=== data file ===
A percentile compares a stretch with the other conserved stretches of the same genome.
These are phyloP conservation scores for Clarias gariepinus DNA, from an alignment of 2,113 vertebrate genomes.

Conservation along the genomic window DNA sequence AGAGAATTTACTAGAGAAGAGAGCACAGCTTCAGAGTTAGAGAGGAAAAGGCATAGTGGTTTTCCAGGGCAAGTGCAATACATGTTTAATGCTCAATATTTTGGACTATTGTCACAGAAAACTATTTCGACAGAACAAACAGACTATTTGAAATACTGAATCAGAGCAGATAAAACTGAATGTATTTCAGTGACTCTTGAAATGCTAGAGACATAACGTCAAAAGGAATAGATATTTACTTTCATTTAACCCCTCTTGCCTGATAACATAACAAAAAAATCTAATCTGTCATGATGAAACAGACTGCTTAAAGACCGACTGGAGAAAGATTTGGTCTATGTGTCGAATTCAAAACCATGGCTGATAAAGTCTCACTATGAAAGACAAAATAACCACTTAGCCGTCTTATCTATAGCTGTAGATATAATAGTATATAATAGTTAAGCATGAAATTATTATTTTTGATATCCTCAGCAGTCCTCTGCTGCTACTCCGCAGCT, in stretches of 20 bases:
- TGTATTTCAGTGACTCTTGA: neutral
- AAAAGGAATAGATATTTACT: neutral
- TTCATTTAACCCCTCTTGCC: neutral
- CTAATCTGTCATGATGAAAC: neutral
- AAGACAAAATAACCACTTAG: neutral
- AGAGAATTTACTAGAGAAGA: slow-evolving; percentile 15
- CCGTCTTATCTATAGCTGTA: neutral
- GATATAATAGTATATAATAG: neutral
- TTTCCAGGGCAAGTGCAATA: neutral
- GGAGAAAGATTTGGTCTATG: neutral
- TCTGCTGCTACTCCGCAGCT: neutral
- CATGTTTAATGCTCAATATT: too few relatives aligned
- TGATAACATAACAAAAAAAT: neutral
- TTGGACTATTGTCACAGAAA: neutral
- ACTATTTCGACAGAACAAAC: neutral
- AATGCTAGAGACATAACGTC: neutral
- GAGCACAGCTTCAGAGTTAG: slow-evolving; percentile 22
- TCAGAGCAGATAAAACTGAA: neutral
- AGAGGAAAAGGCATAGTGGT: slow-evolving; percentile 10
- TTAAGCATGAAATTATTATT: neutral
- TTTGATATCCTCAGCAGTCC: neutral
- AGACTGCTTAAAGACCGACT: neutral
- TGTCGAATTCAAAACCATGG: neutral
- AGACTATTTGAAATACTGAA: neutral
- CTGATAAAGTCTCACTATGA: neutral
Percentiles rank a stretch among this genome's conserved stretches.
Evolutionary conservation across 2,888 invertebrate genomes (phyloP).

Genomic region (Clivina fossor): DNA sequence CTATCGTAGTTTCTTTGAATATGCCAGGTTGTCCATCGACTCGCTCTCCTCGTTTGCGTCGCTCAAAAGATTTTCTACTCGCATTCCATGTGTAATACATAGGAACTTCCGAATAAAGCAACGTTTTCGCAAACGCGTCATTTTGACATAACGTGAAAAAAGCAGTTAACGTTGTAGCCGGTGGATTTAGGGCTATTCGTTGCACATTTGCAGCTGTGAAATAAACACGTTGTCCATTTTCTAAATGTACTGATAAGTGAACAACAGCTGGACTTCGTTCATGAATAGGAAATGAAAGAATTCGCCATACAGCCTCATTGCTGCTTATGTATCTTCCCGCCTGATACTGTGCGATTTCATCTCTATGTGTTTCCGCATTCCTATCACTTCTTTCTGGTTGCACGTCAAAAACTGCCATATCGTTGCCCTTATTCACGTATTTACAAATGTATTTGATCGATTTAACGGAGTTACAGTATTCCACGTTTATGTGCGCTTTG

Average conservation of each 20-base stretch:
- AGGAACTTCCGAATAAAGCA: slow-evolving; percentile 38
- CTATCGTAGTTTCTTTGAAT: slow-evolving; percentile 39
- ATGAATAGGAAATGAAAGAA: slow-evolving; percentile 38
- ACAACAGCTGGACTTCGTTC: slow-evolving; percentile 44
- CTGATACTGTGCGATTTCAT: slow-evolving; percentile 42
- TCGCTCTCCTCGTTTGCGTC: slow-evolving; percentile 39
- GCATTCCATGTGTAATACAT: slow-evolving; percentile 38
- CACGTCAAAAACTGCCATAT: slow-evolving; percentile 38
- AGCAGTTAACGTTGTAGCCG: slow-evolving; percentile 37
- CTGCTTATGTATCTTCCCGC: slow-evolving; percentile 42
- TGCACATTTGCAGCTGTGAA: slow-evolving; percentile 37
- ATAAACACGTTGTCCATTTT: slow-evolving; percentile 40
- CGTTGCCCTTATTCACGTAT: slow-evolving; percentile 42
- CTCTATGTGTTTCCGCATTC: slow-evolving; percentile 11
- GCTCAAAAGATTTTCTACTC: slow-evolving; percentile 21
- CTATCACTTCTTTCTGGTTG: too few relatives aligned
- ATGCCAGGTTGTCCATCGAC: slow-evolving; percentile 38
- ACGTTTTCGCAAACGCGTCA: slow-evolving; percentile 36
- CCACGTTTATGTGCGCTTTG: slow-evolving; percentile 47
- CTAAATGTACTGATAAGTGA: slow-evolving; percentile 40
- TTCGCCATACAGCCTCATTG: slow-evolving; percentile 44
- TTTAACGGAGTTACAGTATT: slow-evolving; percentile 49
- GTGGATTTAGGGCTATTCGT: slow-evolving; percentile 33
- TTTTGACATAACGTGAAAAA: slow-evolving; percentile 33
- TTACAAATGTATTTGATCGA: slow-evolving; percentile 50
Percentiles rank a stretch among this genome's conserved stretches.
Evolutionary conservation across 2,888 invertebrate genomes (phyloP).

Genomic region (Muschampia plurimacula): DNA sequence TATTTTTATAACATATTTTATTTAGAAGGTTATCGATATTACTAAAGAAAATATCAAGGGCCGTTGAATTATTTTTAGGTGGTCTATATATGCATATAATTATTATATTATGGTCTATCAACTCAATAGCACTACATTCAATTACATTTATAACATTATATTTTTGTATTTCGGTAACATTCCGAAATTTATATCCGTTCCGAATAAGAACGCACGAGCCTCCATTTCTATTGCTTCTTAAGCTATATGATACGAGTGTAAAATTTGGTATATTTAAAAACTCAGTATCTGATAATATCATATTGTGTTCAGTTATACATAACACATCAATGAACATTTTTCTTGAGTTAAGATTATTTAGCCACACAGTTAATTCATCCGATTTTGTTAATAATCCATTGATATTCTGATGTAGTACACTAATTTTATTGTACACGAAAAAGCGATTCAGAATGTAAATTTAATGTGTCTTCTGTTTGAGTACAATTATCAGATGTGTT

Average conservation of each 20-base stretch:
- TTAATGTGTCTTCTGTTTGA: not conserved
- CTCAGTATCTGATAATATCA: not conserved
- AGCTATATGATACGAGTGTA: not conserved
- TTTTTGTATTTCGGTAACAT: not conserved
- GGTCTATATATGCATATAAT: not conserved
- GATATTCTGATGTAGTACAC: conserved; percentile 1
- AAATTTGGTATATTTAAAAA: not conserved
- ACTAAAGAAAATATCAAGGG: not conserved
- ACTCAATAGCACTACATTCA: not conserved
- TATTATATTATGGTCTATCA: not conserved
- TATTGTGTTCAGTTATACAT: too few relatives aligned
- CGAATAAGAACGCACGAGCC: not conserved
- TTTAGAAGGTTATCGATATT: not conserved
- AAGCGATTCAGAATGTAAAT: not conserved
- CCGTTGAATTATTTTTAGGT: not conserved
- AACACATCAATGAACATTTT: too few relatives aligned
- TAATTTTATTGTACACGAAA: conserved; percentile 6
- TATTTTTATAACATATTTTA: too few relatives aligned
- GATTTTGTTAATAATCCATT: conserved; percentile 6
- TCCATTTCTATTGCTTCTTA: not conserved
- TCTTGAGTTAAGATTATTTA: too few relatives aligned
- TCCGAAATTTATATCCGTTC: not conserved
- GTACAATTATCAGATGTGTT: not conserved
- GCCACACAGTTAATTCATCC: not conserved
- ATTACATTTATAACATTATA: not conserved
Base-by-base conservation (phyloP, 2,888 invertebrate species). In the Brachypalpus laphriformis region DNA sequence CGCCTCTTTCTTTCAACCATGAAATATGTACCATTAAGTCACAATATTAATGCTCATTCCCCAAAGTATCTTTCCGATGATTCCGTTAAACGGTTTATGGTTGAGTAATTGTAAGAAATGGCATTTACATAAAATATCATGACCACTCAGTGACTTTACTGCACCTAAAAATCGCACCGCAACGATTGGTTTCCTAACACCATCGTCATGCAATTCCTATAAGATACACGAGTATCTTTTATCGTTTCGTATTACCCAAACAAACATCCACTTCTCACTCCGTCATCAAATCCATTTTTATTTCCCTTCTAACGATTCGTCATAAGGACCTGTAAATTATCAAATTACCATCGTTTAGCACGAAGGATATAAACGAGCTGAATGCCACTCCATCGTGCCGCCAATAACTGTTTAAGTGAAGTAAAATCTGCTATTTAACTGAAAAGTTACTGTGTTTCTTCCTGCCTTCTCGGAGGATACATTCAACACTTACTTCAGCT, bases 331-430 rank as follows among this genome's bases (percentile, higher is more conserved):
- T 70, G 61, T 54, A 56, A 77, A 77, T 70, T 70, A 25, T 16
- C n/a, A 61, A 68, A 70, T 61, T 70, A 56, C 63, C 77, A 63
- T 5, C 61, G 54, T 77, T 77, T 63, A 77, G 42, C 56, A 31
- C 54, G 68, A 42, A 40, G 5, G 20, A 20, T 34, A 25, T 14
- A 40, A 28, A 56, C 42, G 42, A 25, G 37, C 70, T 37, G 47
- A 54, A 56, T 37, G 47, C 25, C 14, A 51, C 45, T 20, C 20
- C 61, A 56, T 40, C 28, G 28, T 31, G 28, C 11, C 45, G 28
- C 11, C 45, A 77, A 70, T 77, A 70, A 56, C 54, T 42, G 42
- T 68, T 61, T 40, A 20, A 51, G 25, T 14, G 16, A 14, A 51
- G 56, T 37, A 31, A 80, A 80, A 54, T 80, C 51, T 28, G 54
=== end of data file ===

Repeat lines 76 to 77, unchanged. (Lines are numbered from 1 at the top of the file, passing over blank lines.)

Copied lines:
- CCGTTGAATTATTTTTAGGT: not conserved
- AACACATCAATGAACATTTT: too few relatives aligned